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Teach Children Basics of Food Safety

It’s easy to count the number of people who get sick each year with a foodborne illness one out of every six Americans.

According to the Centers for Disease Control and Prevention, that adds up to more than 48 million people. Of those, 128,000 are hospitalized, and 3,000 people die as a result of foodborne pathogens such as salmonella, listeria and E. coli. Those that are at the greatest risk include older adults, pregnant women and young children.
“Foodborne illnesses and deaths are preventable, and as such, unacceptable,” said FDA Commissioner Margaret Hamburg, M.D. “We must do better by intensifying our efforts to implement measures that are prevention-oriented and science-based.”
Teaching the basics of food safety to children is not only important to their health, but it can also be fun and rewarding. Start with these prevention tips while empowering kids to keep a watchful eye on food safety practices at home.
Ask children to follow the “A-B-C” rule, which stands for “always be clean.” Here’s how:
Always have clean hands. Wash hands often with antibacterial soap and warm water for 20 seconds, or about as long as it takes to sing the A-B-C’s song. Wash hands both before and after handling food items in the kitchen.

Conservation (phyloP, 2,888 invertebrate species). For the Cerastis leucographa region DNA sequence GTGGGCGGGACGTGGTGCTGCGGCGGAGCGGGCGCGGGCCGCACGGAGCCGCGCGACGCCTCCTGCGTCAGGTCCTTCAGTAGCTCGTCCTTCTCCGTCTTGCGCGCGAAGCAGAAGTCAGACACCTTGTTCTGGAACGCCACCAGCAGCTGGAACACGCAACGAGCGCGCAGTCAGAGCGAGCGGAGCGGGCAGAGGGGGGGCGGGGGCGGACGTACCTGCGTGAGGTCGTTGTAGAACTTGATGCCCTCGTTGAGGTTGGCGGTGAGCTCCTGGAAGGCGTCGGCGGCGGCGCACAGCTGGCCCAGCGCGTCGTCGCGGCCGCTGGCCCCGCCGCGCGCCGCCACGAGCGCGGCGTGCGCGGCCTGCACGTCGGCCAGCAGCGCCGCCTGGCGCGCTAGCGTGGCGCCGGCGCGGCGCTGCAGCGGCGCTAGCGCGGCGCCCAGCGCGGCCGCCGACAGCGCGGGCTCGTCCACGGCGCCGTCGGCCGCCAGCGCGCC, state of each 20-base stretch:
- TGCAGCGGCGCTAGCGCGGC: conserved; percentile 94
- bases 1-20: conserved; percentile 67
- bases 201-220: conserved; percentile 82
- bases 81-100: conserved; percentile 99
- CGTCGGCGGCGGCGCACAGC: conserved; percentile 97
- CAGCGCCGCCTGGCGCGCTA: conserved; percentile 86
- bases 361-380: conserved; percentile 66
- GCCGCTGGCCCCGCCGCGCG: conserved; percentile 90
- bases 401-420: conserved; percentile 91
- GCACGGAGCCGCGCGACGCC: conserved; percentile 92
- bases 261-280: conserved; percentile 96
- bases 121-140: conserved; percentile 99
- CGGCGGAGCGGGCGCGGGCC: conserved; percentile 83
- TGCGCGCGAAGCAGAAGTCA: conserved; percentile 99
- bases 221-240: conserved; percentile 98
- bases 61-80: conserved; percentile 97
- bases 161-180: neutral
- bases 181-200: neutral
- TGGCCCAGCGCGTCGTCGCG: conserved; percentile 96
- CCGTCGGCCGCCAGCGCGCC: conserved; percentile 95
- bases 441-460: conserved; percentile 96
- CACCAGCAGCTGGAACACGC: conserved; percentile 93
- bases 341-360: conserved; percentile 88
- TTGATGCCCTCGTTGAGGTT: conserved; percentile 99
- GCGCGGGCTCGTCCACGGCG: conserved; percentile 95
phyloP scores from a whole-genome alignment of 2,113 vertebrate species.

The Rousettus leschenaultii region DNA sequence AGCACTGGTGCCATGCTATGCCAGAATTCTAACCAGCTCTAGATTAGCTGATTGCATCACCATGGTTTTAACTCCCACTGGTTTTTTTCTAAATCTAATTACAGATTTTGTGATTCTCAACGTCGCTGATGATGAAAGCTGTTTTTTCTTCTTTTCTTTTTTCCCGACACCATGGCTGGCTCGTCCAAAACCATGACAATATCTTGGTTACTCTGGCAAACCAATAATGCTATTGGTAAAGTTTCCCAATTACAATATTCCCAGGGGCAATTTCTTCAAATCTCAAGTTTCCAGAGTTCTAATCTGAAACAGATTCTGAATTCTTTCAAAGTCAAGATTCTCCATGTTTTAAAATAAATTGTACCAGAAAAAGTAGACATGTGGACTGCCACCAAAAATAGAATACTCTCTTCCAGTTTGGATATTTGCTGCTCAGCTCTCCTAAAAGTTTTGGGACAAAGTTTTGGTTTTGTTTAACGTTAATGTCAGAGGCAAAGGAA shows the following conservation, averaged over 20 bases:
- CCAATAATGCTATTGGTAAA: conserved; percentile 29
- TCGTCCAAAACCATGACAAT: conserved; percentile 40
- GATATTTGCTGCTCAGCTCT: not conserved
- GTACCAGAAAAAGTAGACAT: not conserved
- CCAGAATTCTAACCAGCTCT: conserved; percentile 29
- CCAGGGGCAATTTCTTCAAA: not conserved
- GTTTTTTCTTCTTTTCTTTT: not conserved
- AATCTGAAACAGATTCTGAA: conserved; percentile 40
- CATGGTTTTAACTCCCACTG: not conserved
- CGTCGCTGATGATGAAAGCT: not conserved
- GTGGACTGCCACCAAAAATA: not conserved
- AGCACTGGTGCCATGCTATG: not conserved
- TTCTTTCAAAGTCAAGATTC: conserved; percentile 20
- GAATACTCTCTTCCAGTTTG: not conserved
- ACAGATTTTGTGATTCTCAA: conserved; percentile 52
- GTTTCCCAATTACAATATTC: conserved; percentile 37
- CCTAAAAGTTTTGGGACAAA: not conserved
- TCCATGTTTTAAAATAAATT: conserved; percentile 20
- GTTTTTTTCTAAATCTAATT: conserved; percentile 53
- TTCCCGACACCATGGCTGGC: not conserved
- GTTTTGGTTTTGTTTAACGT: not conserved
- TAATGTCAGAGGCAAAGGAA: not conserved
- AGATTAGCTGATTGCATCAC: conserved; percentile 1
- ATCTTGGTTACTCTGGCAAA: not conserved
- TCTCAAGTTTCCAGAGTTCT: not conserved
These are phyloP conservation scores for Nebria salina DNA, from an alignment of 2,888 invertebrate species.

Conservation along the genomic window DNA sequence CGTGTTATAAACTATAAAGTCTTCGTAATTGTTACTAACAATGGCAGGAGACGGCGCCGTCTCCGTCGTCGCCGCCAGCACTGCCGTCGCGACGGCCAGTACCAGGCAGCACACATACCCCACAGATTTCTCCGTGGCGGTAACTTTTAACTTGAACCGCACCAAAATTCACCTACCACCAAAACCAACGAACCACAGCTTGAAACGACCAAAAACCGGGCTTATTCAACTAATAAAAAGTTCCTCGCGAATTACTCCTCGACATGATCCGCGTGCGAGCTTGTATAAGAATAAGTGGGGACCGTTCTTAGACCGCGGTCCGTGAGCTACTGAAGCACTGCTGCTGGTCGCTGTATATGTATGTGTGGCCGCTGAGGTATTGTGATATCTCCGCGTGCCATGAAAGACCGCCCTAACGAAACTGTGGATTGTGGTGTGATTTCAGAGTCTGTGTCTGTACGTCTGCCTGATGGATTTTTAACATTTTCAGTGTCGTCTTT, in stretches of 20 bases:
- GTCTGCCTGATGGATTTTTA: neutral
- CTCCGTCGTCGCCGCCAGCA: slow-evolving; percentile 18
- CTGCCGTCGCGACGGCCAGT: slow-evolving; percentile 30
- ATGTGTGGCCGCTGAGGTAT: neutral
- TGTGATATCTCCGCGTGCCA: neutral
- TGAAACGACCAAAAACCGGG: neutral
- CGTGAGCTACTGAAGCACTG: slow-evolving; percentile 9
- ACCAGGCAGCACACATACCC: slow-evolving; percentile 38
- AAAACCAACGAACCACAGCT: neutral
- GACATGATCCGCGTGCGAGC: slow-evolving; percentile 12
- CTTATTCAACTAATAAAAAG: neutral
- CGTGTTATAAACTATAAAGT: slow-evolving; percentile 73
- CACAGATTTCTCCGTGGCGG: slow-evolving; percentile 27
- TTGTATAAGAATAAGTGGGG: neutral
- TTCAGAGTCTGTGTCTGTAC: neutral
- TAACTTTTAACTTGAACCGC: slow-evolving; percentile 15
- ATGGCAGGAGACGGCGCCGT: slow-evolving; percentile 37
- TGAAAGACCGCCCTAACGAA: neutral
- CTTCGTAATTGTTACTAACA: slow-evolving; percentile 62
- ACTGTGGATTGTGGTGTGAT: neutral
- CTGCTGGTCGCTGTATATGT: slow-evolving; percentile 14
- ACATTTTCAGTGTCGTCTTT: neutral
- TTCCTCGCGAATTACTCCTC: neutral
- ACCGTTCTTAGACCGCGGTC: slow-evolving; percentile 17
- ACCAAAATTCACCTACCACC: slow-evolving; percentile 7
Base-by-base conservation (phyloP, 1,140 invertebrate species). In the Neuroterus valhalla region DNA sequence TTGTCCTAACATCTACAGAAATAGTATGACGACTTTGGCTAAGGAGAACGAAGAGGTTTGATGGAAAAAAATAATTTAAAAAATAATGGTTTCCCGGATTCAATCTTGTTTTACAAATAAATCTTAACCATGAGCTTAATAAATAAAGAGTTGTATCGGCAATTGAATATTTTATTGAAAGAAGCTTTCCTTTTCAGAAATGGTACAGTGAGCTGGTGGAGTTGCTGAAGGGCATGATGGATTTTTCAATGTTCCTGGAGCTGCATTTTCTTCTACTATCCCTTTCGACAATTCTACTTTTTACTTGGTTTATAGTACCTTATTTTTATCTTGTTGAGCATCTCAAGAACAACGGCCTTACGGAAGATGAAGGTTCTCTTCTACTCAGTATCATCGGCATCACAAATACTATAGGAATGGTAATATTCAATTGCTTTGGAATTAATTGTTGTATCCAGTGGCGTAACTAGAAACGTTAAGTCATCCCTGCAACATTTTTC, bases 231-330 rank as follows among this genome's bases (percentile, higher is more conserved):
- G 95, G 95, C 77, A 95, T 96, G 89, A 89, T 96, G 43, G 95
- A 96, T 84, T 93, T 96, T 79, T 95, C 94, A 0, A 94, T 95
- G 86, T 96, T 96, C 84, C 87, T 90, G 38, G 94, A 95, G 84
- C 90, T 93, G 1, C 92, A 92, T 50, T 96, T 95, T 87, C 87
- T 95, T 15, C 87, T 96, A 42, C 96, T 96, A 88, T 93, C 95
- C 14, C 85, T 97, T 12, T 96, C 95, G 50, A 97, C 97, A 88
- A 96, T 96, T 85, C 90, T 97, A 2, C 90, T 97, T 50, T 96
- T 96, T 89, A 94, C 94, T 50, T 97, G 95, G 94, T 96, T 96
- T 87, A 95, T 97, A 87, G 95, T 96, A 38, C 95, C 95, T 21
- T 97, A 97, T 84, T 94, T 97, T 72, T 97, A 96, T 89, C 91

Always use a clean cutting board. Consider cutting boards of different sizes and colors to keep raw meat, poultry or seafood completely separate from ready-to-eat foods such as fruits, vegetables, cheese or breads. Store cutting boards in a lower cabinet and teach the children to select the right color or shape for the job.
Always keep raw meat and fish wrapped and separated. Separate raw items when shopping to prevent them from touching foods such as fruit or salad items. Consider a separate grocery tote for raw items and wash it out thoroughly before re-use.  Store raw meats and seafood on a low shelf in the refrigerator to prevent an accidental drip on items below.
“Food poisoning can be easily prevented with practical steps, such as separating raw meats from ready-to-eat foods, and using [at least] two cutting boards, to stay safe in the kitchen,” said Ruth Frechman, a registered dietitian and Academy of Nutrition and Dietetics spokeswoman. “Don’t confuse them, and always wash [cutting] boards thoroughly in hot, soapy water or in the dishwasher after each use,” Frechman says. “Discard old cutting boards that have cracks, crevices and excessive knife scars.”

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